Thursday, July 21, 2011

Cheaper by the Dozen (1950)

Mr and Mrs Gilbreth pack up their twelve children and move from Providence, RI to Montclair, NJ. I bet they have a lot of crazy adventures along the way. Yea. Well, that sums up the story.

This movie is a fairly faithful adaptation of the book by the same name, written by the actual eldest Gilbreth daughter. Old friend Myrna Loy plays the Missus Gilbreth and Clifton Webb plays dad. Frank is some sort of process engineer and work has dictated he move from a post-industrial, mafia run city to, well, New Jersey. Not exactly culture shock. The book and movie were successful enough to spawn sequel book and movie called Belles on their Toes (1952). Most of the cast came back.

Cheaper by the Dozen is a well produced, well acted, first class work and I was about a half hour into it when I decided that I wasn't enjoying it much. 50's family comedies aren't my thing, I suppose. I watched too much Brady Bunch growing up. That's not to say it was hard to watch. I just didn't find their predicaments all that funny and I kinda didn't care what happened to them.

Speaking of the Brady's, I went into it thinking this was the movie that inspired the series. It's not. That movie was 1968's Yours, Mine, and Ours.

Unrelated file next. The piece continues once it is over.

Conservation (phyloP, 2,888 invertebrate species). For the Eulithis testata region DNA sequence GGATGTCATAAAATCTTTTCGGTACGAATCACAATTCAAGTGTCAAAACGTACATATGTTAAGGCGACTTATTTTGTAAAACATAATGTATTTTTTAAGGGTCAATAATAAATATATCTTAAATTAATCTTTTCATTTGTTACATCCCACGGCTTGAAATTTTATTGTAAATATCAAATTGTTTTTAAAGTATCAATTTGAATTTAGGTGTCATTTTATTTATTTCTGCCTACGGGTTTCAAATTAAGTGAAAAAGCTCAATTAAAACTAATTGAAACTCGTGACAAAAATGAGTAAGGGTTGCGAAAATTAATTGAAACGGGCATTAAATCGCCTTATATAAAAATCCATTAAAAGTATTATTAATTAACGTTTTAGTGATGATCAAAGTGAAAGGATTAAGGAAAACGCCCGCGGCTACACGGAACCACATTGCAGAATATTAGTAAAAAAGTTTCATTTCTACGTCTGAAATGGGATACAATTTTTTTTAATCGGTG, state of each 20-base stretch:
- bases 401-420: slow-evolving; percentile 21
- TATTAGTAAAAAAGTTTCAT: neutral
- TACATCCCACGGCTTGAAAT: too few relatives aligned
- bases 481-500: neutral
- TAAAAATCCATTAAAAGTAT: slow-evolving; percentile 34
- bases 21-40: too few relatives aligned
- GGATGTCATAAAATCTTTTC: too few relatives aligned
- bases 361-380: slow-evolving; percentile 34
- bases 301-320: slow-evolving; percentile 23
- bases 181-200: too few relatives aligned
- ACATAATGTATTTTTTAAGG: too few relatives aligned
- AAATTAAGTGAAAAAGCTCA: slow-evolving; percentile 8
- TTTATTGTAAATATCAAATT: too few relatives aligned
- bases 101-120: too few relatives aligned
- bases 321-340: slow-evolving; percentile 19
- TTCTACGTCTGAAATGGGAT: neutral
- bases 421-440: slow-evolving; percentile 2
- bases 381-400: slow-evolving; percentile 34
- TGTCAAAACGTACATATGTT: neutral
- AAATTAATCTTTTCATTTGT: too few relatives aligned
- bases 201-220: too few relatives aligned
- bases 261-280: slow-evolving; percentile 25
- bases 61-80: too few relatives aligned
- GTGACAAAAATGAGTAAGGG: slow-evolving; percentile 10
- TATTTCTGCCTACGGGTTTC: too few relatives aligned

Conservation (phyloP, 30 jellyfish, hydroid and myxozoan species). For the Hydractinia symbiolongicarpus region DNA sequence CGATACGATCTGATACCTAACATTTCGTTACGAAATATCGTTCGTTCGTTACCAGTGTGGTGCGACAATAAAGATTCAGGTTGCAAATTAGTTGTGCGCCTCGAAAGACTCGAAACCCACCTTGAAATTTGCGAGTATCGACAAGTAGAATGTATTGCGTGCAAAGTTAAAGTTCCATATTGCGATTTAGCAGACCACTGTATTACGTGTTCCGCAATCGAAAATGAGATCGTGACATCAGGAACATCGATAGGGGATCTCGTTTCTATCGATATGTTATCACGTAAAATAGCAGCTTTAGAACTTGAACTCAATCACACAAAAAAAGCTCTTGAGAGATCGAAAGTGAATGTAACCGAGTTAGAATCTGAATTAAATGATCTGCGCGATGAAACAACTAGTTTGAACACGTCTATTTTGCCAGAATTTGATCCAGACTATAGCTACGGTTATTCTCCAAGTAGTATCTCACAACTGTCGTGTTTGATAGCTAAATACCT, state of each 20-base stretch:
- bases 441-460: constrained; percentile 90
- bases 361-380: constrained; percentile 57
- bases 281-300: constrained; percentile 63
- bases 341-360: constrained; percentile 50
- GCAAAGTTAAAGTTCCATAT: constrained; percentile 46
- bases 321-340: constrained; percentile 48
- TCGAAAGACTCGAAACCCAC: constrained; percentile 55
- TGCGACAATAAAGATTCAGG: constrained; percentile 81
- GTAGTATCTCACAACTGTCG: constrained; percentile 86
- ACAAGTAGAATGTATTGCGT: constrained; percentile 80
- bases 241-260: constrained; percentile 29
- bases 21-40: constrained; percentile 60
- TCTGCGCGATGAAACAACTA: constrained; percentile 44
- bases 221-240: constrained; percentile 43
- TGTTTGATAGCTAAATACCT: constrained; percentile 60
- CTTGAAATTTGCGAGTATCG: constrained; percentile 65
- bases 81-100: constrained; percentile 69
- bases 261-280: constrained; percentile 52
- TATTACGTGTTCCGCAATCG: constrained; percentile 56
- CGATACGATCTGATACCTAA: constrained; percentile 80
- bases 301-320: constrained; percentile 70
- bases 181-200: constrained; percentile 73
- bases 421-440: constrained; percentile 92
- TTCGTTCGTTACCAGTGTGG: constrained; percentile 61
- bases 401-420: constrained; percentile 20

Well, who should show up as a lesser daughter but Barbara Bates, fresh from her Inspector General success and still years away from her tragic suicide. I wasn't sure if I could believe Webb as the father of twelve, but he managed to pull it off. It was nice to see Myrna again, looking very matronly, almost unrecognizable from her Nora Charles. In fact this encouraged me to see if I couldn't find some of her later work. I found the Burt Reynolds comedy The End (1978). She had a small part as Burt's mom and I had to pause it on her face to take in the fact that this was the same person.

Well, as the great-grandson of a Providence couple who managed thirteen children (twelve to survive into adulthood), I am guessing my ancestors life looked little like the onscreen Gilbreth clan. But 50's cinema wasn't about reality. Contemporary audiences didn't care, so why should I? AMRU 3.

Man on street: Hey Noah, what are you doing with that Ark?
Frank Gilbreth: Collecting animals like the good Lord told me, brother. All we need now is a jackass. Hop in!

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